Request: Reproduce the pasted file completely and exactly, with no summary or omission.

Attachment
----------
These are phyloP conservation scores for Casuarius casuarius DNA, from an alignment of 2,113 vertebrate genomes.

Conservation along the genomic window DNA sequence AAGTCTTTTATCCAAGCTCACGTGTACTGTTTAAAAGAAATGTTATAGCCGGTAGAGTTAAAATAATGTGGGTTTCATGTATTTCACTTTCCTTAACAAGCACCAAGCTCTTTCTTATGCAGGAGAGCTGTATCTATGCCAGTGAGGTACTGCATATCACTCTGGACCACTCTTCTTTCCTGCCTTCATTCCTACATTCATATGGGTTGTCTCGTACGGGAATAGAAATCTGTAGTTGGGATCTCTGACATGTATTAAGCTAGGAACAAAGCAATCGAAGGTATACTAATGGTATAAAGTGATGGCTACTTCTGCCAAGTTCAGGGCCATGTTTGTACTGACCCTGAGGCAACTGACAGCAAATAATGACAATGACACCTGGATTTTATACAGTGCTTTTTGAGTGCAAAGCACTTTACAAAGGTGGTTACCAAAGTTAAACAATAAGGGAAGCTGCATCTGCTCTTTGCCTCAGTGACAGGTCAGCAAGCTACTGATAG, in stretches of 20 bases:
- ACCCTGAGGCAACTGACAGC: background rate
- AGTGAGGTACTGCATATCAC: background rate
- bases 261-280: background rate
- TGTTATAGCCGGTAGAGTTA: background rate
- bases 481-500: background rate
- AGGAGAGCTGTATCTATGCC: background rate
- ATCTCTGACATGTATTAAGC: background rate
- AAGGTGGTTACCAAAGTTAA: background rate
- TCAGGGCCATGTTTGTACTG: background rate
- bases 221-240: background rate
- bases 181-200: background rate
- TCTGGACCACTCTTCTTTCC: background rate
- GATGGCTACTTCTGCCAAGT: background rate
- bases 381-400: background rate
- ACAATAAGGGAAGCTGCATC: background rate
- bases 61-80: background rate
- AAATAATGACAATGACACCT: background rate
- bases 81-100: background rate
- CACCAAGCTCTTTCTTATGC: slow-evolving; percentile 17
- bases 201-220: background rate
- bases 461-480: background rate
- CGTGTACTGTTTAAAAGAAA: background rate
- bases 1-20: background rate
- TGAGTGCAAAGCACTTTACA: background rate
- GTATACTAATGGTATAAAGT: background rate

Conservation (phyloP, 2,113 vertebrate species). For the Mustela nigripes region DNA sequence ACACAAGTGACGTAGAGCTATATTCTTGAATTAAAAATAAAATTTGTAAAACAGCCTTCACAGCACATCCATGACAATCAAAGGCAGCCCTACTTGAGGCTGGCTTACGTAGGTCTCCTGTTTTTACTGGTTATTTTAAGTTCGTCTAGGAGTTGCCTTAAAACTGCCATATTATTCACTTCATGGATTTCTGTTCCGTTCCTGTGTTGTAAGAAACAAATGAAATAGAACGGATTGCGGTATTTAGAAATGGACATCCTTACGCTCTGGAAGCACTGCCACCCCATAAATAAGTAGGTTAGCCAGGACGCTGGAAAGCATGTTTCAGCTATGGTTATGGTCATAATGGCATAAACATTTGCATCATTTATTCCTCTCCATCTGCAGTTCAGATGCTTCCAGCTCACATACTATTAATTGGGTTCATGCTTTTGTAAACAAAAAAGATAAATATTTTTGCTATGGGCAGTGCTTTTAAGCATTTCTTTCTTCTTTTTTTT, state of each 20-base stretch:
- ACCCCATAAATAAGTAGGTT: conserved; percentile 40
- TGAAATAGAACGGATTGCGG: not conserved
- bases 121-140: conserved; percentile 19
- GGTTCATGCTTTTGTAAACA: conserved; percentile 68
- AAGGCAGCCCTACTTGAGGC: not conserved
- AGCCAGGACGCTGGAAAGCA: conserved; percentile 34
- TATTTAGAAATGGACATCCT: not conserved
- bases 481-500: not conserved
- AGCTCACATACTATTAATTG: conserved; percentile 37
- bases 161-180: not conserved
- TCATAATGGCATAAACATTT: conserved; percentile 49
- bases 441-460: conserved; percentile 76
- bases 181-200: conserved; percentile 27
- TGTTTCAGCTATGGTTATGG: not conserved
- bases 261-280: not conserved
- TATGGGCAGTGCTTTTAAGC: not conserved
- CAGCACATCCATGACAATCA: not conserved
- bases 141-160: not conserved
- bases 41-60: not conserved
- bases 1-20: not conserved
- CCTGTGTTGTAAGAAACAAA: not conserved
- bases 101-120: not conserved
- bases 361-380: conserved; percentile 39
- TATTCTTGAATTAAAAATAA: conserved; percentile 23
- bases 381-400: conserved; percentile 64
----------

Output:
These are phyloP conservation scores for Casuarius casuarius DNA, from an alignment of 2,113 vertebrate genomes.

Conservation along the genomic window DNA sequence AAGTCTTTTATCCAAGCTCACGTGTACTGTTTAAAAGAAATGTTATAGCCGGTAGAGTTAAAATAATGTGGGTTTCATGTATTTCACTTTCCTTAACAAGCACCAAGCTCTTTCTTATGCAGGAGAGCTGTATCTATGCCAGTGAGGTACTGCATATCACTCTGGACCACTCTTCTTTCCTGCCTTCATTCCTACATTCATATGGGTTGTCTCGTACGGGAATAGAAATCTGTAGTTGGGATCTCTGACATGTATTAAGCTAGGAACAAAGCAATCGAAGGTATACTAATGGTATAAAGTGATGGCTACTTCTGCCAAGTTCAGGGCCATGTTTGTACTGACCCTGAGGCAACTGACAGCAAATAATGACAATGACACCTGGATTTTATACAGTGCTTTTTGAGTGCAAAGCACTTTACAAAGGTGGTTACCAAAGTTAAACAATAAGGGAAGCTGCATCTGCTCTTTGCCTCAGTGACAGGTCAGCAAGCTACTGATAG, in stretches of 20 bases:
- ACCCTGAGGCAACTGACAGC: background rate
- AGTGAGGTACTGCATATCAC: background rate
- bases 261-280: background rate
- TGTTATAGCCGGTAGAGTTA: background rate
- bases 481-500: background rate
- AGGAGAGCTGTATCTATGCC: background rate
- ATCTCTGACATGTATTAAGC: background rate
- AAGGTGGTTACCAAAGTTAA: background rate
- TCAGGGCCATGTTTGTACTG: background rate
- bases 221-240: background rate
- bases 181-200: background rate
- TCTGGACCACTCTTCTTTCC: background rate
- GATGGCTACTTCTGCCAAGT: background rate
- bases 381-400: background rate
- ACAATAAGGGAAGCTGCATC: background rate
- bases 61-80: background rate
- AAATAATGACAATGACACCT: background rate
- bases 81-100: background rate
- CACCAAGCTCTTTCTTATGC: slow-evolving; percentile 17
- bases 201-220: background rate
- bases 461-480: background rate
- CGTGTACTGTTTAAAAGAAA: background rate
- bases 1-20: background rate
- TGAGTGCAAAGCACTTTACA: background rate
- GTATACTAATGGTATAAAGT: background rate

Conservation (phyloP, 2,113 vertebrate species). For the Mustela nigripes region DNA sequence ACACAAGTGACGTAGAGCTATATTCTTGAATTAAAAATAAAATTTGTAAAACAGCCTTCACAGCACATCCATGACAATCAAAGGCAGCCCTACTTGAGGCTGGCTTACGTAGGTCTCCTGTTTTTACTGGTTATTTTAAGTTCGTCTAGGAGTTGCCTTAAAACTGCCATATTATTCACTTCATGGATTTCTGTTCCGTTCCTGTGTTGTAAGAAACAAATGAAATAGAACGGATTGCGGTATTTAGAAATGGACATCCTTACGCTCTGGAAGCACTGCCACCCCATAAATAAGTAGGTTAGCCAGGACGCTGGAAAGCATGTTTCAGCTATGGTTATGGTCATAATGGCATAAACATTTGCATCATTTATTCCTCTCCATCTGCAGTTCAGATGCTTCCAGCTCACATACTATTAATTGGGTTCATGCTTTTGTAAACAAAAAAGATAAATATTTTTGCTATGGGCAGTGCTTTTAAGCATTTCTTTCTTCTTTTTTTT, state of each 20-base stretch:
- ACCCCATAAATAAGTAGGTT: conserved; percentile 40
- TGAAATAGAACGGATTGCGG: not conserved
- bases 121-140: conserved; percentile 19
- GGTTCATGCTTTTGTAAACA: conserved; percentile 68
- AAGGCAGCCCTACTTGAGGC: not conserved
- AGCCAGGACGCTGGAAAGCA: conserved; percentile 34
- TATTTAGAAATGGACATCCT: not conserved
- bases 481-500: not conserved
- AGCTCACATACTATTAATTG: conserved; percentile 37
- bases 161-180: not conserved
- TCATAATGGCATAAACATTT: conserved; percentile 49
- bases 441-460: conserved; percentile 76
- bases 181-200: conserved; percentile 27
- TGTTTCAGCTATGGTTATGG: not conserved
- bases 261-280: not conserved
- TATGGGCAGTGCTTTTAAGC: not conserved
- CAGCACATCCATGACAATCA: not conserved
- bases 141-160: not conserved
- bases 41-60: not conserved
- bases 1-20: not conserved
- CCTGTGTTGTAAGAAACAAA: not conserved
- bases 101-120: not conserved
- bases 361-380: conserved; percentile 39
- TATTCTTGAATTAAAAATAA: conserved; percentile 23
- bases 381-400: conserved; percentile 64